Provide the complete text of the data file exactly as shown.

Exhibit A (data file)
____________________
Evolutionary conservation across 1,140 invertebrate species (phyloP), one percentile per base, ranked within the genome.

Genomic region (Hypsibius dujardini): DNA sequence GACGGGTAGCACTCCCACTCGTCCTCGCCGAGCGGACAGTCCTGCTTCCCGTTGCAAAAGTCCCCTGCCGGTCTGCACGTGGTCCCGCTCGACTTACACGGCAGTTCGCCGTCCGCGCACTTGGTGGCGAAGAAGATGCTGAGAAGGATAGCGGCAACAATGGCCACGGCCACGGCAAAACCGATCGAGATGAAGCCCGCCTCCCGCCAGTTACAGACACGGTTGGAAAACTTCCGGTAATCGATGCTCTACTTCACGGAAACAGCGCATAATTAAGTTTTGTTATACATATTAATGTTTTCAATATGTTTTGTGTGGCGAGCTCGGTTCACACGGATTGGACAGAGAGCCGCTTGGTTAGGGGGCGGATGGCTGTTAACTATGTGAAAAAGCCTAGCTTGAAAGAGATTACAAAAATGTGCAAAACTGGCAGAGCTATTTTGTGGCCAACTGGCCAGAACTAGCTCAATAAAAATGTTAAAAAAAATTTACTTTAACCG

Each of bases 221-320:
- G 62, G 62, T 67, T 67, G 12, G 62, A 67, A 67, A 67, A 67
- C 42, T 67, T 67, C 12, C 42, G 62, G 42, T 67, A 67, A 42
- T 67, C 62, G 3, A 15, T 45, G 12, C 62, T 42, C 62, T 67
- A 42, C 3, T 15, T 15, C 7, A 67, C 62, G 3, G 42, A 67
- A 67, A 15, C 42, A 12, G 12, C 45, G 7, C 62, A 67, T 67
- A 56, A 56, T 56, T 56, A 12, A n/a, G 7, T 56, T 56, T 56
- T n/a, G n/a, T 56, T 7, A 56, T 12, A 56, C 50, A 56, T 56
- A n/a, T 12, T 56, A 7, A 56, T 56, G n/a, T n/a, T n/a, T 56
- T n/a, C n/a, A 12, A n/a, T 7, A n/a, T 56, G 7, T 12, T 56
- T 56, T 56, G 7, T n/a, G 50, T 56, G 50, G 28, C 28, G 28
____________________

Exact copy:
Evolutionary conservation across 1,140 invertebrate species (phyloP), one percentile per base, ranked within the genome.

Genomic region (Hypsibius dujardini): DNA sequence GACGGGTAGCACTCCCACTCGTCCTCGCCGAGCGGACAGTCCTGCTTCCCGTTGCAAAAGTCCCCTGCCGGTCTGCACGTGGTCCCGCTCGACTTACACGGCAGTTCGCCGTCCGCGCACTTGGTGGCGAAGAAGATGCTGAGAAGGATAGCGGCAACAATGGCCACGGCCACGGCAAAACCGATCGAGATGAAGCCCGCCTCCCGCCAGTTACAGACACGGTTGGAAAACTTCCGGTAATCGATGCTCTACTTCACGGAAACAGCGCATAATTAAGTTTTGTTATACATATTAATGTTTTCAATATGTTTTGTGTGGCGAGCTCGGTTCACACGGATTGGACAGAGAGCCGCTTGGTTAGGGGGCGGATGGCTGTTAACTATGTGAAAAAGCCTAGCTTGAAAGAGATTACAAAAATGTGCAAAACTGGCAGAGCTATTTTGTGGCCAACTGGCCAGAACTAGCTCAATAAAAATGTTAAAAAAAATTTACTTTAACCG

Each of bases 221-320:
- G 62, G 62, T 67, T 67, G 12, G 62, A 67, A 67, A 67, A 67
- C 42, T 67, T 67, C 12, C 42, G 62, G 42, T 67, A 67, A 42
- T 67, C 62, G 3, A 15, T 45, G 12, C 62, T 42, C 62, T 67
- A 42, C 3, T 15, T 15, C 7, A 67, C 62, G 3, G 42, A 67
- A 67, A 15, C 42, A 12, G 12, C 45, G 7, C 62, A 67, T 67
- A 56, A 56, T 56, T 56, A 12, A n/a, G 7, T 56, T 56, T 56
- T n/a, G n/a, T 56, T 7, A 56, T 12, A 56, C 50, A 56, T 56
- A n/a, T 12, T 56, A 7, A 56, T 56, G n/a, T n/a, T n/a, T 56
- T n/a, C n/a, A 12, A n/a, T 7, A n/a, T 56, G 7, T 12, T 56
- T 56, T 56, G 7, T n/a, G 50, T 56, G 50, G 28, C 28, G 28